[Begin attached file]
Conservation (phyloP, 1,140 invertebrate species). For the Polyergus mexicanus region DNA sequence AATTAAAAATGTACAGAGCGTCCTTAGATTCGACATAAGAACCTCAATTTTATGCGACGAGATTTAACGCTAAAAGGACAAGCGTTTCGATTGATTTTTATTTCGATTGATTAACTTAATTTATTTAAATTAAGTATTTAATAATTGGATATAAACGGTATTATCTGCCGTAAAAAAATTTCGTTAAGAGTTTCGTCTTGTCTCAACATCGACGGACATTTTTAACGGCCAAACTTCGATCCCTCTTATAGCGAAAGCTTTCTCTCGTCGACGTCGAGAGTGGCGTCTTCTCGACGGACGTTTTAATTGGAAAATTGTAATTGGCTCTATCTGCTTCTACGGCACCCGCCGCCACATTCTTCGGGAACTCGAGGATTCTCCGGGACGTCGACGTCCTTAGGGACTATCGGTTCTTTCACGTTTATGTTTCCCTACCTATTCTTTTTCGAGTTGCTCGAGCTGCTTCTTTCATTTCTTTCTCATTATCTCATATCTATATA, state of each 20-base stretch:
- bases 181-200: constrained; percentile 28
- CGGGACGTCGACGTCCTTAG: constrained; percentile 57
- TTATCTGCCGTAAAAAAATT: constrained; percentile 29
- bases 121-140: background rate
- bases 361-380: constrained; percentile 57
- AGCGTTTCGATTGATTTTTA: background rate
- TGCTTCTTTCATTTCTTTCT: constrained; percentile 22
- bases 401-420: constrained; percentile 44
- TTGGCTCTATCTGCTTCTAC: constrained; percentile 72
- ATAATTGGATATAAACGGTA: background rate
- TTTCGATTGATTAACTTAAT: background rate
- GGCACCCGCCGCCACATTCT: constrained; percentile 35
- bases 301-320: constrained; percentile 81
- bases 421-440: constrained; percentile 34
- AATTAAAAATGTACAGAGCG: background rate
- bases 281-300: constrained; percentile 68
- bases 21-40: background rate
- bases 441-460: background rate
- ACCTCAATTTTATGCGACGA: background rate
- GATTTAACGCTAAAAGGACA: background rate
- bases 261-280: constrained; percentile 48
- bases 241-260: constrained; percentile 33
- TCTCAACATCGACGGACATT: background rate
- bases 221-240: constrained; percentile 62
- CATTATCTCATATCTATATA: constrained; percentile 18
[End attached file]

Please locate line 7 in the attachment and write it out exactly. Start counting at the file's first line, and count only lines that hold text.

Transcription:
- AGCGTTTCGATTGATTTTTA: background rate